Brooklyn’s Sweet Ruin

Sixteen years ago, with Mike Seaborne, who was then both a photographer and Senior Curator of Photographs at the Museum of London, I agreed to set up a web site dealing with one of our great shared interests, photography of the urban landscape. I had some web space for it, wrote the site registered the domain in December 2001 and the site was online for the start of 2002, with pictures by Mike and myself.

It was never our intention that the site should be limited to just our own work, and from the start there was an invitation to submit work, both photographic essays and theory, that fitted our ideas of urban landscape photography, and I tried hard to include some definition of what we were looking for.

As well as the ‘contribute’ page which was a part of the original site, which began with the message:

We welcome critical essays on urban landscape and small bodies of urban landscape work by photographers, although we are unable to offer any payment.

and continued to give some details, at the start of the following year I added another page, which attempted to explain my definition of urban landscape, with some example images.  We had added a few of the many submissions Mike and I had received, but far too many were just from people who made pretty pictures in the urban environment without any real intention to say anything about the city.

But there have been other submissions over the years which have have given us a great thrill to receive and one of earliest of these was by Paul Raphaelson, whose work ‘Wilderness‘ we added to the site in 2005.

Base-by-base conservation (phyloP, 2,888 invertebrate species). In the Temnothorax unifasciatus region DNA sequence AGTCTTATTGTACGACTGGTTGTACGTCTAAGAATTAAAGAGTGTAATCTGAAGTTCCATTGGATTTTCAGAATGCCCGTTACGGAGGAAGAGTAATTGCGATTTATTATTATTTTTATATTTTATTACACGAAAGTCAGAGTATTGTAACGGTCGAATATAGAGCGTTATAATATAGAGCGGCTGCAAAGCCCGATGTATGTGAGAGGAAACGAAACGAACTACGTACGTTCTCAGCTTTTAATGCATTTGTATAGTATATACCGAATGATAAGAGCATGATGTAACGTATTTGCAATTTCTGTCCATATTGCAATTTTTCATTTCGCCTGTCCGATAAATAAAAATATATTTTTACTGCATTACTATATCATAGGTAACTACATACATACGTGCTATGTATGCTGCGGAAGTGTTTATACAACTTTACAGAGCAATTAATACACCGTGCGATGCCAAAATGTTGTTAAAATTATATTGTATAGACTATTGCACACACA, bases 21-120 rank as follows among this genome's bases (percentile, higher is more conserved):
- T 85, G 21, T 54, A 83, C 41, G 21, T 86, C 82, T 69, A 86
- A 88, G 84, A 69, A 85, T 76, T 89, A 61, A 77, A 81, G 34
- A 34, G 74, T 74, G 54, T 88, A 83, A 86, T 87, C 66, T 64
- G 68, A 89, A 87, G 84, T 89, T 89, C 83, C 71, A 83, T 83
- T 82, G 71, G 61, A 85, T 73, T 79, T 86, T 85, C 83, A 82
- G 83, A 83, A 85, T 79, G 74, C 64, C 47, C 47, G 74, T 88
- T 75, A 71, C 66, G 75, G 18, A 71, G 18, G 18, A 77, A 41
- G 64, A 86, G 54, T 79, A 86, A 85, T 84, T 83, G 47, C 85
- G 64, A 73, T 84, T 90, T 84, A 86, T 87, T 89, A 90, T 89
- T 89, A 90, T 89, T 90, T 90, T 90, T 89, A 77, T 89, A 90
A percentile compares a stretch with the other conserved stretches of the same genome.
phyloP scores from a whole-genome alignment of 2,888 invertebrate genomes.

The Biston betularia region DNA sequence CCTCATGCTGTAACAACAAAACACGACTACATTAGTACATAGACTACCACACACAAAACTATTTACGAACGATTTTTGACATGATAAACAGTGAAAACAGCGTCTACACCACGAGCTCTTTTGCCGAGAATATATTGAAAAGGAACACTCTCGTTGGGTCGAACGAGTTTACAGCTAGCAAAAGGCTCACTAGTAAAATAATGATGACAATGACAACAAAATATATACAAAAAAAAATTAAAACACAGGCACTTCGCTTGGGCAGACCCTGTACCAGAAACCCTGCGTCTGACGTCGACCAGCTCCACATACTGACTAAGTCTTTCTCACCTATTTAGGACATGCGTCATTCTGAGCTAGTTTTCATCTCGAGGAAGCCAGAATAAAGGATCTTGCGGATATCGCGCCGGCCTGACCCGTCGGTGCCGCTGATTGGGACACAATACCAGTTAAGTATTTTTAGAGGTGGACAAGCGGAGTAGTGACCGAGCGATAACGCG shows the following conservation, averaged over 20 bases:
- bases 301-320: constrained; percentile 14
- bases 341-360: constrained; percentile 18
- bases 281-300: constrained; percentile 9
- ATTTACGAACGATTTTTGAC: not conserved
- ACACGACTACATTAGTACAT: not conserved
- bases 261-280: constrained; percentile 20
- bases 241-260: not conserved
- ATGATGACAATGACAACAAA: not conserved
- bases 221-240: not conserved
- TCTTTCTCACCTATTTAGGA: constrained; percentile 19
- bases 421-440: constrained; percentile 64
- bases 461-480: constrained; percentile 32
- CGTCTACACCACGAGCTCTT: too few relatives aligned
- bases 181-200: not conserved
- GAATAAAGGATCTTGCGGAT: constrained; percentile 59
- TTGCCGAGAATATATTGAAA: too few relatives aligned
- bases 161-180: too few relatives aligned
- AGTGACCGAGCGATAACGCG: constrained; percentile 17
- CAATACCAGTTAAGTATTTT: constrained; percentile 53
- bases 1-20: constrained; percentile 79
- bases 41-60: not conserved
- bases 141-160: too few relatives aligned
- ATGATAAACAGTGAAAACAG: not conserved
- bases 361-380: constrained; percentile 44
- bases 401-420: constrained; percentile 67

So I was delighted to get an e-mail from Paul a day or two ago announcing his new book, Brooklyn’s Sweet ruin.


You can see some of the pictures from this project on Paul Raphaelson’s web site, along with more of his work, and they appeal to me greatly. I’ve long had an attraction to decaying former industrial sites – which you can see in some of my own work both on Hull and in London’s docklands and estuary – and Paul’s images have a clarity and elegance that I admire, along with some fine colour. I’ve not seen the actual printed book, but it appears to be a fine publication, available from Amazon through various UK suppliers.

Both Mike Seaborne and I have moved on considerably since we set up the site, and although it is still on line and still open to new contributions, we haven’t really been keeping it up to date. As readers of this blog will know photographing protests around political issues have been engaging much of my time, and this year I’ve been putting another image from my work in Hull in the 1970s and 80s on line every day as a contribution to Hull’s year as UK City of Culture both on the Hull web site and on Facebook. Next year as well as adding some more images on the Hull site I also hope to put a new site about my work on London Buildings from 1986-2000 on-line, most of which has not previously been published.

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